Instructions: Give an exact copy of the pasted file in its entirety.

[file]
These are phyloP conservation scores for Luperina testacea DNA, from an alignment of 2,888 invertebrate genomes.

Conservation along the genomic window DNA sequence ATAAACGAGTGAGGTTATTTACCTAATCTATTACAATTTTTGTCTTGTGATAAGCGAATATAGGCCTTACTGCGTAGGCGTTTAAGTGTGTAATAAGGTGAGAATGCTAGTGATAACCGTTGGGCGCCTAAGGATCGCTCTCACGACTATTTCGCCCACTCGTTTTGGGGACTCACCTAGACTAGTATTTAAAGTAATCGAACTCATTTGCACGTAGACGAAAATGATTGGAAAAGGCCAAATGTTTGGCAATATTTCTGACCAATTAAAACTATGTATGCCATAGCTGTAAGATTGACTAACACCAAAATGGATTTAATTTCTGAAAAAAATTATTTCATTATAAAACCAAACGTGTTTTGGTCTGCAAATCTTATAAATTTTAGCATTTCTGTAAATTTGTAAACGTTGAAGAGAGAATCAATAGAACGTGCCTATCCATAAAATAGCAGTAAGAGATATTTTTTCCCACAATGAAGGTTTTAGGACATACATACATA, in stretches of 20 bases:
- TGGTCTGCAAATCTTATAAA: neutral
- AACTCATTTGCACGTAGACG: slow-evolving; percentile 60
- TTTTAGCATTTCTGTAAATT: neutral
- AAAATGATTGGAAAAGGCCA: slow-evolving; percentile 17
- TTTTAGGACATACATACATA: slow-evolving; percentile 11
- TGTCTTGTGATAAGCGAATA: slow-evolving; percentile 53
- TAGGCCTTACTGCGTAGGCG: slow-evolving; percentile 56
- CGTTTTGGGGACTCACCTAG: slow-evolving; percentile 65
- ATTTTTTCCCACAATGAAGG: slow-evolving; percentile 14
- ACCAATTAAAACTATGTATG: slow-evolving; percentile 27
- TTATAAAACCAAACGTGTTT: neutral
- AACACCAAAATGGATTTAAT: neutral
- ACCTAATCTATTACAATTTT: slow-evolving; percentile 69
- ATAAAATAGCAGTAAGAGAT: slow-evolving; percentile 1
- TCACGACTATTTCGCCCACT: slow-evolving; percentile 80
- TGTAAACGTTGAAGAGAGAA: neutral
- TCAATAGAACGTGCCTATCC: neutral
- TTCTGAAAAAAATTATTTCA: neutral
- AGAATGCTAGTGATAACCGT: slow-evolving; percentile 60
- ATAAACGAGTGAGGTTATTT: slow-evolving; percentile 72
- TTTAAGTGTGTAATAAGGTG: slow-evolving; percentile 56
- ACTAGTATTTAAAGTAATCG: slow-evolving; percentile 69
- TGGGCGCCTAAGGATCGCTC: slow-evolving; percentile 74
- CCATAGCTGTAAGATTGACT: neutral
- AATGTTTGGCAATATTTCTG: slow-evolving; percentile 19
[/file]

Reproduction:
These are phyloP conservation scores for Luperina testacea DNA, from an alignment of 2,888 invertebrate genomes.

Conservation along the genomic window DNA sequence ATAAACGAGTGAGGTTATTTACCTAATCTATTACAATTTTTGTCTTGTGATAAGCGAATATAGGCCTTACTGCGTAGGCGTTTAAGTGTGTAATAAGGTGAGAATGCTAGTGATAACCGTTGGGCGCCTAAGGATCGCTCTCACGACTATTTCGCCCACTCGTTTTGGGGACTCACCTAGACTAGTATTTAAAGTAATCGAACTCATTTGCACGTAGACGAAAATGATTGGAAAAGGCCAAATGTTTGGCAATATTTCTGACCAATTAAAACTATGTATGCCATAGCTGTAAGATTGACTAACACCAAAATGGATTTAATTTCTGAAAAAAATTATTTCATTATAAAACCAAACGTGTTTTGGTCTGCAAATCTTATAAATTTTAGCATTTCTGTAAATTTGTAAACGTTGAAGAGAGAATCAATAGAACGTGCCTATCCATAAAATAGCAGTAAGAGATATTTTTTCCCACAATGAAGGTTTTAGGACATACATACATA, in stretches of 20 bases:
- TGGTCTGCAAATCTTATAAA: neutral
- AACTCATTTGCACGTAGACG: slow-evolving; percentile 60
- TTTTAGCATTTCTGTAAATT: neutral
- AAAATGATTGGAAAAGGCCA: slow-evolving; percentile 17
- TTTTAGGACATACATACATA: slow-evolving; percentile 11
- TGTCTTGTGATAAGCGAATA: slow-evolving; percentile 53
- TAGGCCTTACTGCGTAGGCG: slow-evolving; percentile 56
- CGTTTTGGGGACTCACCTAG: slow-evolving; percentile 65
- ATTTTTTCCCACAATGAAGG: slow-evolving; percentile 14
- ACCAATTAAAACTATGTATG: slow-evolving; percentile 27
- TTATAAAACCAAACGTGTTT: neutral
- AACACCAAAATGGATTTAAT: neutral
- ACCTAATCTATTACAATTTT: slow-evolving; percentile 69
- ATAAAATAGCAGTAAGAGAT: slow-evolving; percentile 1
- TCACGACTATTTCGCCCACT: slow-evolving; percentile 80
- TGTAAACGTTGAAGAGAGAA: neutral
- TCAATAGAACGTGCCTATCC: neutral
- TTCTGAAAAAAATTATTTCA: neutral
- AGAATGCTAGTGATAACCGT: slow-evolving; percentile 60
- ATAAACGAGTGAGGTTATTT: slow-evolving; percentile 72
- TTTAAGTGTGTAATAAGGTG: slow-evolving; percentile 56
- ACTAGTATTTAAAGTAATCG: slow-evolving; percentile 69
- TGGGCGCCTAAGGATCGCTC: slow-evolving; percentile 74
- CCATAGCTGTAAGATTGACT: neutral
- AATGTTTGGCAATATTTCTG: slow-evolving; percentile 19